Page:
Not having clear objectives in life is one of the best ways to make sure you are not going really far. In the corporate world, focusing on a few financial targets (net profit, gross margin, return on equity) is allowing to rely on significant references and literature that are helping in defining the objectives you may want to achieve.

Taking a holistic approach to manage your company and understand as well your social and environmental objectives to be reached is a more difficult task. How do companies are defining such objectives?

Sustainable Development Goals (SDG’s) are representing a significant framework of reference that can be used in this case. The 17 goals have been fixed by the United Nations in 2015 and are referring to the most pressing social and environmental needs of the world. Each goal has specific targets to be achieved over the coming 15 years.

Such goals are representing as well a significant business opportunity. According to the WEF business could unlock 12 trillion USD in market opportunities by 2030 by reaching the UN’s Sustainable Development Goals while creating 380 million jobs worldwide.

Among the 17 SDGs, number 8 “decent work and economic growth”, is possibly the one that resonates the most in corporate boardrooms and with shareholders as it aims to “promote sustained, inclusive and sustainable economic growth, full and productive employment and decent work for all”.

Quality growth is the most important requirement

The target of the SDG is to provide at least 7% yearly gross domestic growth in the least developed countries. Thus, it is legitimizing the companies to invest and thrive in such countries through investments that are attractive for shareholders.

However, SDG 8 requires “quality growth”, in this sense growth is meant to improve performance but not to the detriment of the people or the environment. The objective is to decouple growth from the environmental and social degradation. For example, Unilever in 2010 declared the willingness to double revenues by 2020 while halving its impact.

The limits of the current financial models

Contributing to the SDG would be allowing companies to grow while effectively integrating the sustainability perspective into their operational model. According to a recent study, approximately 80% of the market value of companies is represented by intangibles elements such as human and natural capital or reputation.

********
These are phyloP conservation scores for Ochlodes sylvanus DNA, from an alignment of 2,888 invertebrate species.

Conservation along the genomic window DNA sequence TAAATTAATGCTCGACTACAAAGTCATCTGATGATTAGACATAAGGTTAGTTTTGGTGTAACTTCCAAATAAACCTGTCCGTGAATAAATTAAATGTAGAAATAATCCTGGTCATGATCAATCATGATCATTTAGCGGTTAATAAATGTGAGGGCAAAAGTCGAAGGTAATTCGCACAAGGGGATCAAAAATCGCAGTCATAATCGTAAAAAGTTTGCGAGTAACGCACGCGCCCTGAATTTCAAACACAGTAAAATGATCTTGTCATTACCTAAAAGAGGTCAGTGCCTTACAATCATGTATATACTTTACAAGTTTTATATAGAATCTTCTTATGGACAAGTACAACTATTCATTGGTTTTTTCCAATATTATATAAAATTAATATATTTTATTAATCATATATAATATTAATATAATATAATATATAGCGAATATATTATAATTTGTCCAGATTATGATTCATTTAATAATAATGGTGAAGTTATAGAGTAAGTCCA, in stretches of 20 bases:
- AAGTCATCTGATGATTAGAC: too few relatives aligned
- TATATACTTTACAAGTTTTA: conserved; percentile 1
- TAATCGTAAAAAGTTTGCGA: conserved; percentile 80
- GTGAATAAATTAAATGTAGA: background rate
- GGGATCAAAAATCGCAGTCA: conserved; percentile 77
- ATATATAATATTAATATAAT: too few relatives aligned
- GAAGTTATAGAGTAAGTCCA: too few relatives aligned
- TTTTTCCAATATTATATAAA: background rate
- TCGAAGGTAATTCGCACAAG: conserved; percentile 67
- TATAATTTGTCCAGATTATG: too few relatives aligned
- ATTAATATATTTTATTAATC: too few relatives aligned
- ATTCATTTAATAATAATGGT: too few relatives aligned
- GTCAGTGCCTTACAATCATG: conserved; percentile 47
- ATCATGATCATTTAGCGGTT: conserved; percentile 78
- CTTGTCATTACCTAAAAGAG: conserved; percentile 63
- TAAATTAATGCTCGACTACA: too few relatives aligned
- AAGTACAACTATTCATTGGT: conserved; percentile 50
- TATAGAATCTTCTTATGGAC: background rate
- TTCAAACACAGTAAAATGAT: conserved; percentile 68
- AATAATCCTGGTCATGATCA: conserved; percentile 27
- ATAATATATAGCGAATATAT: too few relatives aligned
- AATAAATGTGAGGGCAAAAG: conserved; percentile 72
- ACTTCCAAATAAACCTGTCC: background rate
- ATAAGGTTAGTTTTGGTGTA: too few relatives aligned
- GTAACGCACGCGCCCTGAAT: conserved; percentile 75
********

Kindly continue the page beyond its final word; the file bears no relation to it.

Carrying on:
With the current reporting framework and business models, the ability of companies to identify and monitor their different intangible capital is significantly restricted. This is significantly limiting the ability of companies to understand and manage the different value drivers that are determining their market values.

The growth required by SDG 8 has a “triple bottom line” perspective, where the social and environmental elements are considered together with the financial implications. The social and environmental capital are representing a relevant part of the mentioned intangible assets. Thus, the approach would enhance the ability of companies in managing their market value.

The way forward

To harvest such opportunity, the objective is a vision in which the social and environmental considerations are fully integrated into the operating business model of the companies. Where the social and environmental implications are considered and monitored together with the financial and economic perspective. Because what gets measured gets managed.

What about the other SDG’s?

Opening up the discussion to the 17 SDG’s, the question for the companies is to understand to which of them they could positively contribute. The 17 goals are significantly different and for each of them, different competencies are required. Interested in seeing inspirational stories on how companies were actively engaged in reaching the SDG’s? Check out the following database:

This article was first published on


Michele Soavi is an independent consultant supporting companies in creating value and innovating from a financial, social and environmental perspective by leveraging on the analysis of their business model, financial information and data. 


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